74. The Karelian Bear Dog is used by the state of Washington and by officials at Yosemite National Park as a non-lethal way of controlling “nuisance bears” and to prevent bears from annoying — or attacking — human campers.
75. The Kuvasz’ name translates to “Armed Guard of Nobility” in Turkish. Maybe not as cool as “Dog of the Vikings,” but it still beats the heck out of “Dirty Beard.”
76. According to the AKC, the Labrador Retriever is the most popular dog breed in America, followed by German Shepherds, Golden Retrievers and Bulldogs.
77. Leonbergers were developed in the German town of Leonberg and, according to the local legend, the dog was bred to resemble the town’s lion crest. It probably would’ve been easier to, like, embroider a lion on their shirts.
78. The first Lhasa Apsos came to the United States in 1933 as a gift from the Dalai Lama to Charles Suydam Cutting, the first westerner to enter Lhasa, the forbidden city in Tibet.
79. It sounds like we’re making this up, but the Norwegian Lundehund was originally used to hunt puffin, he can climb rocks, can fold his ears shut, has six toes and can turn his head upside down. ALL OF THAT IS TRUE, SWEAR.
80. The Miniature Pinscher is not related to the Doberman Pinscher.
81. Miniature Schnauzers are part of the Terrier group, and are one of the few terriers that did not originate in Great Britain.
82. Newfoundlands are the lifeguards of the dog world. They are ridiculously strong swimmers, with water resistant coats and webbed feet.
84. Paul McCartney owned an Old English Sheepdog and The Beatles song “Martha My Dear” was inspired by his beloved pet. (He was also the only Beatle to play on that particular song).
85. The Papillon got his name from the French word for butterfly; his characteristic fringed ears give his head a butterfly shape.
86. At one time, Pekingese could only be owned by nobility, and anyone caught stealing one of the dogs could be put to death.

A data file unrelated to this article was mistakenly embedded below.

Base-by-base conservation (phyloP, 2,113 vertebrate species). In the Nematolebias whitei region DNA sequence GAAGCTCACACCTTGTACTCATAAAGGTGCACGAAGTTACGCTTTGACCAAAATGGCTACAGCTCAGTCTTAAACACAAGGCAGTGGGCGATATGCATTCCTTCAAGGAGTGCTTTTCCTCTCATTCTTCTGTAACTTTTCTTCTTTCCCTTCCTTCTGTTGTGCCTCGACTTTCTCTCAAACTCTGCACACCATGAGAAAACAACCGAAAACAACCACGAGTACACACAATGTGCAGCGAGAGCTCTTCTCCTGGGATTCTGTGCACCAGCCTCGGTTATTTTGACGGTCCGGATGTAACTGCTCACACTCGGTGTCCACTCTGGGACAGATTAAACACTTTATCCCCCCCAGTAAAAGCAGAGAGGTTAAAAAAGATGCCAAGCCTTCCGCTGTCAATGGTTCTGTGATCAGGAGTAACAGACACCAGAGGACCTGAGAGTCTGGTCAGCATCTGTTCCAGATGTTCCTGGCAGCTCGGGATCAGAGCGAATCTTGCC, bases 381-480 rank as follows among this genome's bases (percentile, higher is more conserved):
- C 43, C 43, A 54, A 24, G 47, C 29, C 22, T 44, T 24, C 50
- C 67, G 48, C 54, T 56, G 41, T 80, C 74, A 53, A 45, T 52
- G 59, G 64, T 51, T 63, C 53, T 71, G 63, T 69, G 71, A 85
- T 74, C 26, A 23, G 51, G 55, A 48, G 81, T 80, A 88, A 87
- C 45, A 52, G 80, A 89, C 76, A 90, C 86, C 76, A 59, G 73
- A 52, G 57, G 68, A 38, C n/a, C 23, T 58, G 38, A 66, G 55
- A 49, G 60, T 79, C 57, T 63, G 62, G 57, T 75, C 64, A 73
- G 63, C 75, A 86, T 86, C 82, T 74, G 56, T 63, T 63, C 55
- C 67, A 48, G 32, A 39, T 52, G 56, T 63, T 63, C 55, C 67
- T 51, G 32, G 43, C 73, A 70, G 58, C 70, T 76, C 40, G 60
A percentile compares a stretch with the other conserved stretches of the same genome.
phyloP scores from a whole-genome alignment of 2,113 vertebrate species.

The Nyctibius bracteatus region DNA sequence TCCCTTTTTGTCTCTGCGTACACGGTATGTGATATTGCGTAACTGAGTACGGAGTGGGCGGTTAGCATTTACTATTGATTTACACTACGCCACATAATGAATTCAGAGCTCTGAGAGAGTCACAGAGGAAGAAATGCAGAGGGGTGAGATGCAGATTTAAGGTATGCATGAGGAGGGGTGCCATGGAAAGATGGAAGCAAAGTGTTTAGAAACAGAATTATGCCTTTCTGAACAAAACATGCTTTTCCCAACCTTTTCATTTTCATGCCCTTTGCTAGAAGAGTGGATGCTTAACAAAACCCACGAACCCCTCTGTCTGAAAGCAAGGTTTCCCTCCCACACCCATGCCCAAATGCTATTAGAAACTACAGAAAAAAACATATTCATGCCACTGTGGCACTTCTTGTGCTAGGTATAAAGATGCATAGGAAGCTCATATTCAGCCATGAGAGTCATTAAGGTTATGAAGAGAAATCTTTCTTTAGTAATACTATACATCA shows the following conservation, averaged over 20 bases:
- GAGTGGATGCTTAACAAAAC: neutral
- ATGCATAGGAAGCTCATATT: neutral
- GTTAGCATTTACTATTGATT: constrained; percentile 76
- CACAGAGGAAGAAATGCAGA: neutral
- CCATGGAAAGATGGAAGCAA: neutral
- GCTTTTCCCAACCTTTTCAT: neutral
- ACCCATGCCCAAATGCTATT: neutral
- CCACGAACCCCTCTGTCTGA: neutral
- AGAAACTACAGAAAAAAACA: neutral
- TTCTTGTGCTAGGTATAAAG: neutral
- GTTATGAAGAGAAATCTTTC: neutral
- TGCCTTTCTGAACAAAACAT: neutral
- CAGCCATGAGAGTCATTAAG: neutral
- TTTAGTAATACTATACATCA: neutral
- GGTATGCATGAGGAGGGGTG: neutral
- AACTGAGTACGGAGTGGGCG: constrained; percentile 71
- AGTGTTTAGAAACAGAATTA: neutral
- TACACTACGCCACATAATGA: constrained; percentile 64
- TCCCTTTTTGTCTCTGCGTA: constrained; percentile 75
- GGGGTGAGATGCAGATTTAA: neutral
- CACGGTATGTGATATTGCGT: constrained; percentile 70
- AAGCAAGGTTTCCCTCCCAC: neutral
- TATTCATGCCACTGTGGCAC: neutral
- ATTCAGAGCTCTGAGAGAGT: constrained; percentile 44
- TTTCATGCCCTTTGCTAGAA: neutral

87. There is an ongoing debate about whether Pharaoh Hounds have any connection to Ancient Egypt. (The dog originated in Malta). But they have been known to blush when they’re excited and many owners can train their Pharaoh Hounds to smile.
88. A Pomeranian and a Pekingese both survived the sinking of the Titanic after being carried onto lifeboats by their owners.
89. The standard Poodle was originally used as a water retriever; his name comes from the German word pudel, which means “to splash in water.”
90. Portuguese Water Dog are currently the First Dogs of the United States. President Barack Obama has two Portuguese Water Dogs, Bo and Sunny.
91. The Rhodesian Ridgeback was used to hunt lions. Read that sentence again: This dog was used TO HUNT LIONS.
92. Speaking of lions, both the Löwchen and the Pekingese are known as “little lion dogs,” due to their appearances.
93. Monks who lived at the Hospice of St. Bernard developed the dog of the same name in the 17th century. The Saint Bernards are believed to have saved the lives of more than 2,000 travelers who crossed through the mountains between Switzerland and Italy.
94. The name of the Schipperke can be translated to mean “little boatman,” but in some dialects in Brussels — where the dog originated — the word schepe means “shepherd.” Some breed enthusiasts believe that the name “little shepherd” is much more accurate.
96. A statue of a Siberian Husky named Balto is in New York City’s Central Park. Balto was one of the sled dogs who helped deliver diphtheria treatment to Nome, Alaska in 1925. The delivery prevented an epidemic of the disease.
97. The first Tibetan Mastiffs came to the United States as gifts to President Dwight D. Eisenhower. The two dogs, a 10-month-old male and an 8-month-old female, were said to “eat four pounds of fresh meat at each meal.”
98. Tibetan Terriers were bred in monasteries and known as the holy dogs of Tibet. They were never sold, but given as gifts to bring good fortune to the recipient.
99. A Whippet named Davy is in the Guinness Book of World Records for “The Longest Flying Disc Throw Caught by a Dog.” Davy reached speeds of 40 miles per hour while he was running for that Frisbee, which is faster than I drove to buy my last Frisbee.
100. The Xoloitzcuintli (also known as the Mexican Hairless Dog) was considered to be sacred by the Aztecs and Maya, who believed him to be the animal form of Xolotl, the god of fire and lightning, who guided the sun on its nightly trip through the Underworld.
Want to learn even MORE about dogs? Visit our Dog Breeds page to get more info on 150 breeds.
By: Jelisa Castrodale